Marks & Spencer today reported a 1.1% like-for-like uplift in first half food sales with growth stepping up from 0.6% in the first quarter to 1.6% in the second. Retail Week takes a look at how the food division has achieved growth while its general merchandise arm struggles.
M&S has been able to rely on consistent growth in its food division to support a difficult performance in general merchandise in the last year due to a range of tactics.
Perhaps the most vital of these elements has been, quite simply, what’s on the shelf. The constant renewal of range – 25% of its products are new each year – combined with the launch of 1,000 new lines and its new 700-product strong value Simply M&S range have given shoppers more choice on a consistent basis.
Moreover, long-term strong performers including fresh bakery products, ready meals and its Dine In meal deal have given the retailer further traction to add to short-term draws like its 4.1 million selling Jubilee biscuit tin.
Oriel Securities analyst Jonathan Pritchard tells Retail Week: “They are renewing their ranges constantly, they have improved 1,000 products and availability is up three percentage points in 18 months. It’s a big positive for them. They have done a lot of work in getting their price image on point. It’s a potent mix.”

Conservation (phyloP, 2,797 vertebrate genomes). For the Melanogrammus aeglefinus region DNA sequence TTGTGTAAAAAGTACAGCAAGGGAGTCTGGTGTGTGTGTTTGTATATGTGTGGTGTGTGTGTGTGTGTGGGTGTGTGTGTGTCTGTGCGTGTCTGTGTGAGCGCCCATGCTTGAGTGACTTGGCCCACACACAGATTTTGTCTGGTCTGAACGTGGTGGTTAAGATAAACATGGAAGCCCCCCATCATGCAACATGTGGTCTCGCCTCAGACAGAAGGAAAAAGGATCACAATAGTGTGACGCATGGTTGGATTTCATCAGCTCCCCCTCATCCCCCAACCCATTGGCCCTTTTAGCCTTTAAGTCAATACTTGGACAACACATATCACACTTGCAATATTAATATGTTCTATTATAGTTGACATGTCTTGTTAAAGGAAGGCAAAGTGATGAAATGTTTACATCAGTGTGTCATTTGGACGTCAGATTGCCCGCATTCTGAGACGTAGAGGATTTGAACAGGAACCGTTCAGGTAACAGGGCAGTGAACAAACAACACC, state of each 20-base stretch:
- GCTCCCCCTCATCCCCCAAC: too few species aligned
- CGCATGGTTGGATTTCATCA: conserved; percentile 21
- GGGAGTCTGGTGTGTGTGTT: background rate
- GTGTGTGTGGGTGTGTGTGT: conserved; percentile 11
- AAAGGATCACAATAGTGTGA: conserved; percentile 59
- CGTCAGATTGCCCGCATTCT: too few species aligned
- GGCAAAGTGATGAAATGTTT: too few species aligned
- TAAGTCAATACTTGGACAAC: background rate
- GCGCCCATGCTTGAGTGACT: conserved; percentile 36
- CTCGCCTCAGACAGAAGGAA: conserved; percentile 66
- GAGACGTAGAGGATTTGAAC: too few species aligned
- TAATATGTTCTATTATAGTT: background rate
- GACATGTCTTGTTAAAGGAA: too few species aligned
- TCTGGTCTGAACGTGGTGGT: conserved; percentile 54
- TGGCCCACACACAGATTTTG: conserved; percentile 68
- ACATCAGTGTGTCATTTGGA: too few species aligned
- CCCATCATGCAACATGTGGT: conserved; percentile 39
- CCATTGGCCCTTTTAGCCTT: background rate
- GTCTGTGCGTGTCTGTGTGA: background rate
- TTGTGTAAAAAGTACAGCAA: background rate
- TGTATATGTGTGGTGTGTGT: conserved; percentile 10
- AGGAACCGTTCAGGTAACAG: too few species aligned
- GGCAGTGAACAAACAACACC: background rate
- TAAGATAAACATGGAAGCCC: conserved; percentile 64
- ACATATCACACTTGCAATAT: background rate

An improved store format with new fixtures and layouts has also chimed well with customers. At the end of the first half the retailer had completed work on 96 of its Simply Food formats - both within larger M&S stores and also standalone shops.
The stores themselves are also well positioned to capitalise on a convenience market which is set to be worth £44bn by 2017, the IGD forecasts. The retailer’s Food on the Move format at Baker Street is aimed squarely at the lucrative lunchtime market. While competition on the high street remains tough - it competes with the large store estates of Sainsbury’s Local and Tesco Express in particular, as well as Waitrose, The Co-operative and in future Morrisons’ M Local format - M&S’ work to improve price perception appears to be paying dividends. M&S food growth was up 3.2% in the four weeks to September 10, according to Nielsen.
Pritchard says: “They have invested in gross margin since 2008. There’s no substitute for actually taking prices down and John Dixon deserves credit for taking a tough decision here. It’s clear that Morrisons are still struggling and Tesco has not yet turned the corner. They are in the sweet spot of the growth market – convenience.”
M&S is in a strong position with sales momentum and a good product and store proposition going into the crucial Christmas period where shoppers trade up to premium products.
However, it must be remembered that, while 1.6% like-for-like growth is good for a difficult market, it’s not rocket fuelled growth. Pritchard says: “It goes to show how used we are to lowly like-for-likes that we are getting excited by 1.6% like-for-like growth.”
So while the grocery market is not gunning on full steam, M&S continues to bolster its seat at the top table by carving out a strong niche.